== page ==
Like the force of the tide in the Bay of Fundy, the prospect of having a guaranteed income in retirement has a strong pull for many Americans. A study conducted by The Hartford in April 2012 found that 64% of employed Americans did not have access to a guaranteed income option through their employer's retirement savings plan or were unsure if they had access. Of those respondents, 87% said they would find it "very" or "somewhat" appealing to be able to turn at least a portion of their retirement savings into guaranteed income.
Despite what the research shows, the "take rate" for income options with retirement plans has been somewhat lackluster. One reason may be complexity, particularly annuity income options in the form of living benefits, such as guaranteed minimum withdrawal benefits (GMWBs). Some of the most recent products on the market have taken a different tack, though, focusing on simplicity to make income benefits easier to understand.
The simplest products allow participants to create their own pension-like income based on their actual needs in retirement. Participants can purchase units or shares of monthly income that is guaranteed to last for as long as he or she lives. The higher the income need, the more shares they can buy.
The cost of each unit is based on the age of the participant at the time of purchase, current interest rates, and the assumption that he or she will retire at age 65. The actual amount of income can rise or fall if the participant retires later or earlier, respectively.
Tides the world over run in six- or 12-hour cycles, much like the weekly, bi-weekly or monthly pay periods for most Americans. Many income options within retirement plans allow participants to take advantage of these cycles by purchasing shares of guaranteed income on a regular basis through payroll deduction. It's the equivalent of dollar-cost- averaging into income options. The actual cost of the shares varies over time based on prevailing interest rates and the participant's age at time of purchase. These plans also allow the purchase of income shares from exchanges from other income options or in a lump-sum.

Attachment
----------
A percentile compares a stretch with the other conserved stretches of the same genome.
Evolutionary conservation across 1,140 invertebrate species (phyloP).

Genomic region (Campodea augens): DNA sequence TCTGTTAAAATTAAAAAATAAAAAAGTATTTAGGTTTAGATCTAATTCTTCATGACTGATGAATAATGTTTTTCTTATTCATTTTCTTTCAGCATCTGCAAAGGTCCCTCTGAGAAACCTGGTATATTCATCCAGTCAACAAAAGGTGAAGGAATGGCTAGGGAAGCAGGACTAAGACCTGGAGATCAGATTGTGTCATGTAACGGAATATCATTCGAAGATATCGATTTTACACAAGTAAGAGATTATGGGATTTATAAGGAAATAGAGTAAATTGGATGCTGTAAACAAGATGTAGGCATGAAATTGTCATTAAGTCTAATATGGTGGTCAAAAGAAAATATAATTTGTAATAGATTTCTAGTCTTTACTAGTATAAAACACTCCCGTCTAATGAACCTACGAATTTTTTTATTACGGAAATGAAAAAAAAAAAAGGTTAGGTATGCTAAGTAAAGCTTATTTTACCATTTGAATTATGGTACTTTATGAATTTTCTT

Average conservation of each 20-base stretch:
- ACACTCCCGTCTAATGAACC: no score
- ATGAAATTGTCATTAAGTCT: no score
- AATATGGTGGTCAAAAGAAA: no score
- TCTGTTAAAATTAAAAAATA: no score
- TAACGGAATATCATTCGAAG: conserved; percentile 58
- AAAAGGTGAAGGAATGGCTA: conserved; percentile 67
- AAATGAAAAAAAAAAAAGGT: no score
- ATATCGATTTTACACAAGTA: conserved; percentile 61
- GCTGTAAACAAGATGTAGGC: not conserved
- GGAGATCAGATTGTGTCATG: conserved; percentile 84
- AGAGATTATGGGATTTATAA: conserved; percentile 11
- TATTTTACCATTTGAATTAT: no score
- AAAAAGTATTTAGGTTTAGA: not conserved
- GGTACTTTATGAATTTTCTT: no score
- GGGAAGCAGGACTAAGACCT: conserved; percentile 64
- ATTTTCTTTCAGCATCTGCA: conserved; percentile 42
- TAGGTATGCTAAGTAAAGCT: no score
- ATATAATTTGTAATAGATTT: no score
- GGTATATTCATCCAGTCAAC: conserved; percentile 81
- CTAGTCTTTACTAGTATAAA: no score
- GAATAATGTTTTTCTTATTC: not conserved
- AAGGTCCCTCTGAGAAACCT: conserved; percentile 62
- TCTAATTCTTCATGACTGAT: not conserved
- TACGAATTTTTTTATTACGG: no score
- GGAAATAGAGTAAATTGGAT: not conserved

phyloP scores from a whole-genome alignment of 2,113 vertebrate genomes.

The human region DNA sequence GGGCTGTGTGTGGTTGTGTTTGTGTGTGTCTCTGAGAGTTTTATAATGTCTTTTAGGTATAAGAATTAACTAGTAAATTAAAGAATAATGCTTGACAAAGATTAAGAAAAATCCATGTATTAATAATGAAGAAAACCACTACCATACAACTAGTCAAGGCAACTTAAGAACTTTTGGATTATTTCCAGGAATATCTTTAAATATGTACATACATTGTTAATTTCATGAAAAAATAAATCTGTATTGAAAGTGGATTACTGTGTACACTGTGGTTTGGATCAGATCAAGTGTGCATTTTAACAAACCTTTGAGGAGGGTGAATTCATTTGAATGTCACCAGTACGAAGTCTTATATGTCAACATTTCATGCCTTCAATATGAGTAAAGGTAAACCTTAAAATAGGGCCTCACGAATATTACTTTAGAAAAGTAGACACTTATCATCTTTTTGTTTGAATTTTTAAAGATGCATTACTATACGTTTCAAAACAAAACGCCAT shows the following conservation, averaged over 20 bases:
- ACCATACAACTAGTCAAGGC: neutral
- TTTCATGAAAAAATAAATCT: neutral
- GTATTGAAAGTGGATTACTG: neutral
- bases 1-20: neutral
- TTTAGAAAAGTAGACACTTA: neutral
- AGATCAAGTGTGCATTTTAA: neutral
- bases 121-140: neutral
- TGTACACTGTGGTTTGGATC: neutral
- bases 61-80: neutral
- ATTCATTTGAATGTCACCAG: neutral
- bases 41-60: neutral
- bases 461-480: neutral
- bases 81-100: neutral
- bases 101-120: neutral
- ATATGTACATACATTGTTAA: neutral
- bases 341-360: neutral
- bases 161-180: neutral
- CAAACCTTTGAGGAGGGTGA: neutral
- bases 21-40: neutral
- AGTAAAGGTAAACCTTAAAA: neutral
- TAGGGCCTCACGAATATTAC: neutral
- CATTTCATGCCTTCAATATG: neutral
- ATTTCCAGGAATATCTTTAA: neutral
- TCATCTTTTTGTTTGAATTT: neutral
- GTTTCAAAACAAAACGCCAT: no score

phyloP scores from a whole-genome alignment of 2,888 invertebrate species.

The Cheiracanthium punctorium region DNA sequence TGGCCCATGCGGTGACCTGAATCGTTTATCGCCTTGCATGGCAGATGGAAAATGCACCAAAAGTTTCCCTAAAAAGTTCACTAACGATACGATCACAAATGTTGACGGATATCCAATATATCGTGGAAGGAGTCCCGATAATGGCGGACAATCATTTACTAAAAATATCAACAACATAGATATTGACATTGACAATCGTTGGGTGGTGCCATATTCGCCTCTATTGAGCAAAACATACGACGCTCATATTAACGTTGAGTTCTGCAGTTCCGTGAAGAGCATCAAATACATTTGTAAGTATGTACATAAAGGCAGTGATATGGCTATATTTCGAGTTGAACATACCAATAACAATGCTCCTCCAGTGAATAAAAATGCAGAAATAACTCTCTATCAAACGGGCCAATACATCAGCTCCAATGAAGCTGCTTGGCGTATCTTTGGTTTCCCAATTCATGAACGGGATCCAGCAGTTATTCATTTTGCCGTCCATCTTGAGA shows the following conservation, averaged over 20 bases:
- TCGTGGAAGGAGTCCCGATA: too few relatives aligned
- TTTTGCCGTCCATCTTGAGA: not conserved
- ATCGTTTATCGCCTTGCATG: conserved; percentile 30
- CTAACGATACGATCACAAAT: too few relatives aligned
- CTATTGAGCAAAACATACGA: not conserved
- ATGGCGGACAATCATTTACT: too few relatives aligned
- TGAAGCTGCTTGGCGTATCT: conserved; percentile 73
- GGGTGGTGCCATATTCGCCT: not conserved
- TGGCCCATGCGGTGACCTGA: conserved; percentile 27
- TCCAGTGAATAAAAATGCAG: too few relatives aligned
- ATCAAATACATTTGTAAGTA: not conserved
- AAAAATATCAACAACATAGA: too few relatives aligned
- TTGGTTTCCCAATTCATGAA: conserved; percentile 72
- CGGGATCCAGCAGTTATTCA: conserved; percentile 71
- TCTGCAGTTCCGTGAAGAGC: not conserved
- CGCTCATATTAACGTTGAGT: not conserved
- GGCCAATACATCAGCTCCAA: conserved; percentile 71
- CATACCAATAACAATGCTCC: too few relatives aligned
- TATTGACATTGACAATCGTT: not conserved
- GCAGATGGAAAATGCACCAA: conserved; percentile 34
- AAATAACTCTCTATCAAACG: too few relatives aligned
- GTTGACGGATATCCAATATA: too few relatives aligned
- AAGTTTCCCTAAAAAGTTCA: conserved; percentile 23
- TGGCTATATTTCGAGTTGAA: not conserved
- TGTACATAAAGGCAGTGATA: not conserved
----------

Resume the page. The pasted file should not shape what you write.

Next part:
The ancestors of Canada's Mi'kmaq First Nation tribe told folktales about the Bay of Fundy's great tides being caused by the splashing of a giant whale. Whether the tides are the effect of a whale tale or the combined gravitational forces of the earth, moon and sun, there is no doubt about the impact the tide has on those who live near it.
America's age wave will rival the Bay of Fundy's tides for its impact on the landscape, in this case the financial planning landscape. Advisors who get in front of this tide with a solid income perspective can make a big difference in their clients' lives and, ultimately, their own financial practices.
E. Thomas Foster JR., Esq., is The Hartford's national spokesperson for qualified retirement plans. Foster works directly with broker-dealer firms and advisers to help them build their qualified retirement plan business and educate them about industry issues. This material is not intended to provide tax, accounting or legal advice. As with all matters of a tax or legal nature, you should consult your own tax or legal counsel for advice. "The Hartford" is The Hartford Financial Services Group, Inc. and its subsidiaries, including Hartford Life Insurance Co., Hartford Retirement Services, LLC ("HRS"), and Hartford Securities Distribution Company, Inc. ("HSD"). HSD (member FINRA and SIPC) is a registered broker-dealer affiliate of The Hartford.